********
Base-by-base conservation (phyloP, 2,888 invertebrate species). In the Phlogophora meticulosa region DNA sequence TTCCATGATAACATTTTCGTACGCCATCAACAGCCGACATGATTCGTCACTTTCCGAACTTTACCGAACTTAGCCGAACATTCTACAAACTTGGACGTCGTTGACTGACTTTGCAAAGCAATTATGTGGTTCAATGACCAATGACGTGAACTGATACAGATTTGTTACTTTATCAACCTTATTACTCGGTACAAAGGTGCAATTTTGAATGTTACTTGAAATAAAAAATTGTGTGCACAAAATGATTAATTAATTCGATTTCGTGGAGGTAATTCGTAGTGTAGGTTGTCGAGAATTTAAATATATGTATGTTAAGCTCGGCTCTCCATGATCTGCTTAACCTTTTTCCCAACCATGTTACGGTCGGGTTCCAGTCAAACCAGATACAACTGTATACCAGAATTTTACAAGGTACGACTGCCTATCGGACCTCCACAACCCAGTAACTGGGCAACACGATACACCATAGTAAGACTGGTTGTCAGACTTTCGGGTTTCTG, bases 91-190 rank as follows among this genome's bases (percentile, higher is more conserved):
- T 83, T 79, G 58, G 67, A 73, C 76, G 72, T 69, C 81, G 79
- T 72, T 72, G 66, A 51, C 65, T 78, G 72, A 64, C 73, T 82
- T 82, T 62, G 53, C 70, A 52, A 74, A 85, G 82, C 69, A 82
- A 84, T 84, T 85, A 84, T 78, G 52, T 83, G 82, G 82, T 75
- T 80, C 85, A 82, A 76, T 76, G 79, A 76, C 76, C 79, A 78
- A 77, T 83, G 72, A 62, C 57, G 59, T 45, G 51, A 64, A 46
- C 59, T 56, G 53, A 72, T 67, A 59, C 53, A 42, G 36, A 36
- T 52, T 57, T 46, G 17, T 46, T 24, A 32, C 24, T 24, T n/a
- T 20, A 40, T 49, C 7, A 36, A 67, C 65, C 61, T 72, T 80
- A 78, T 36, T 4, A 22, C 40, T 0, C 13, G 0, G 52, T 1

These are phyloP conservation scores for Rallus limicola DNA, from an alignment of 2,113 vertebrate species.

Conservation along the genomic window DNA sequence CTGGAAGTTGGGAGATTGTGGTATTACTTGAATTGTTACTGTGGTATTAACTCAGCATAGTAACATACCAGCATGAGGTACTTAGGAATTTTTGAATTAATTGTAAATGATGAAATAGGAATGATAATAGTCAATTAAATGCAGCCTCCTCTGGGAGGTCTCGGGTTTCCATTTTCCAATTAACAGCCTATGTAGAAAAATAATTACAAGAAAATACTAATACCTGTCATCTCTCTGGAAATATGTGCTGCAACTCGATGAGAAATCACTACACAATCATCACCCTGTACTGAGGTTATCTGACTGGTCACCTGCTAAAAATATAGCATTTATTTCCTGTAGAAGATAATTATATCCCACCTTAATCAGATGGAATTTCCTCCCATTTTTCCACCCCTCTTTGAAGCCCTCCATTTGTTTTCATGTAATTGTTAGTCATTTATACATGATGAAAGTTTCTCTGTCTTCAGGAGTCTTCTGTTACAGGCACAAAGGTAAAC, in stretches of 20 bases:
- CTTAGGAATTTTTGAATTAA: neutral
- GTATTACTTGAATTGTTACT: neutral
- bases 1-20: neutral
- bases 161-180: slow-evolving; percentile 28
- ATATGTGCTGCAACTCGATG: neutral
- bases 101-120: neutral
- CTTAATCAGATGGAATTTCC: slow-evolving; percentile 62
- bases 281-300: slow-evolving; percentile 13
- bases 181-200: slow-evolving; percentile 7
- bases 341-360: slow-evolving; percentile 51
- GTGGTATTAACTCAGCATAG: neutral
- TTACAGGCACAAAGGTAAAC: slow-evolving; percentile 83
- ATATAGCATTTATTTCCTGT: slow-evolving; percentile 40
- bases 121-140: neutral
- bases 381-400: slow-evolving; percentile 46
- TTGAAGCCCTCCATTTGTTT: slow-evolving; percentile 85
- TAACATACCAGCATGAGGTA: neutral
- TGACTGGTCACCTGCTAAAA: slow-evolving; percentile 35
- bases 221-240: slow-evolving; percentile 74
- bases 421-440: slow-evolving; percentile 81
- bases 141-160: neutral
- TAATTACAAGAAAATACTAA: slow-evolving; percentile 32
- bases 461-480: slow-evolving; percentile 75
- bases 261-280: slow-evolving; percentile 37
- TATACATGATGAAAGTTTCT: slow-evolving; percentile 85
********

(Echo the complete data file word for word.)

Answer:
Base-by-base conservation (phyloP, 2,888 invertebrate species). In the Phlogophora meticulosa region DNA sequence TTCCATGATAACATTTTCGTACGCCATCAACAGCCGACATGATTCGTCACTTTCCGAACTTTACCGAACTTAGCCGAACATTCTACAAACTTGGACGTCGTTGACTGACTTTGCAAAGCAATTATGTGGTTCAATGACCAATGACGTGAACTGATACAGATTTGTTACTTTATCAACCTTATTACTCGGTACAAAGGTGCAATTTTGAATGTTACTTGAAATAAAAAATTGTGTGCACAAAATGATTAATTAATTCGATTTCGTGGAGGTAATTCGTAGTGTAGGTTGTCGAGAATTTAAATATATGTATGTTAAGCTCGGCTCTCCATGATCTGCTTAACCTTTTTCCCAACCATGTTACGGTCGGGTTCCAGTCAAACCAGATACAACTGTATACCAGAATTTTACAAGGTACGACTGCCTATCGGACCTCCACAACCCAGTAACTGGGCAACACGATACACCATAGTAAGACTGGTTGTCAGACTTTCGGGTTTCTG, bases 91-190 rank as follows among this genome's bases (percentile, higher is more conserved):
- T 83, T 79, G 58, G 67, A 73, C 76, G 72, T 69, C 81, G 79
- T 72, T 72, G 66, A 51, C 65, T 78, G 72, A 64, C 73, T 82
- T 82, T 62, G 53, C 70, A 52, A 74, A 85, G 82, C 69, A 82
- A 84, T 84, T 85, A 84, T 78, G 52, T 83, G 82, G 82, T 75
- T 80, C 85, A 82, A 76, T 76, G 79, A 76, C 76, C 79, A 78
- A 77, T 83, G 72, A 62, C 57, G 59, T 45, G 51, A 64, A 46
- C 59, T 56, G 53, A 72, T 67, A 59, C 53, A 42, G 36, A 36
- T 52, T 57, T 46, G 17, T 46, T 24, A 32, C 24, T 24, T n/a
- T 20, A 40, T 49, C 7, A 36, A 67, C 65, C 61, T 72, T 80
- A 78, T 36, T 4, A 22, C 40, T 0, C 13, G 0, G 52, T 1

These are phyloP conservation scores for Rallus limicola DNA, from an alignment of 2,113 vertebrate species.

Conservation along the genomic window DNA sequence CTGGAAGTTGGGAGATTGTGGTATTACTTGAATTGTTACTGTGGTATTAACTCAGCATAGTAACATACCAGCATGAGGTACTTAGGAATTTTTGAATTAATTGTAAATGATGAAATAGGAATGATAATAGTCAATTAAATGCAGCCTCCTCTGGGAGGTCTCGGGTTTCCATTTTCCAATTAACAGCCTATGTAGAAAAATAATTACAAGAAAATACTAATACCTGTCATCTCTCTGGAAATATGTGCTGCAACTCGATGAGAAATCACTACACAATCATCACCCTGTACTGAGGTTATCTGACTGGTCACCTGCTAAAAATATAGCATTTATTTCCTGTAGAAGATAATTATATCCCACCTTAATCAGATGGAATTTCCTCCCATTTTTCCACCCCTCTTTGAAGCCCTCCATTTGTTTTCATGTAATTGTTAGTCATTTATACATGATGAAAGTTTCTCTGTCTTCAGGAGTCTTCTGTTACAGGCACAAAGGTAAAC, in stretches of 20 bases:
- CTTAGGAATTTTTGAATTAA: neutral
- GTATTACTTGAATTGTTACT: neutral
- bases 1-20: neutral
- bases 161-180: slow-evolving; percentile 28
- ATATGTGCTGCAACTCGATG: neutral
- bases 101-120: neutral
- CTTAATCAGATGGAATTTCC: slow-evolving; percentile 62
- bases 281-300: slow-evolving; percentile 13
- bases 181-200: slow-evolving; percentile 7
- bases 341-360: slow-evolving; percentile 51
- GTGGTATTAACTCAGCATAG: neutral
- TTACAGGCACAAAGGTAAAC: slow-evolving; percentile 83
- ATATAGCATTTATTTCCTGT: slow-evolving; percentile 40
- bases 121-140: neutral
- bases 381-400: slow-evolving; percentile 46
- TTGAAGCCCTCCATTTGTTT: slow-evolving; percentile 85
- TAACATACCAGCATGAGGTA: neutral
- TGACTGGTCACCTGCTAAAA: slow-evolving; percentile 35
- bases 221-240: slow-evolving; percentile 74
- bases 421-440: slow-evolving; percentile 81
- bases 141-160: neutral
- TAATTACAAGAAAATACTAA: slow-evolving; percentile 32
- bases 461-480: slow-evolving; percentile 75
- bases 261-280: slow-evolving; percentile 37
- TATACATGATGAAAGTTTCT: slow-evolving; percentile 85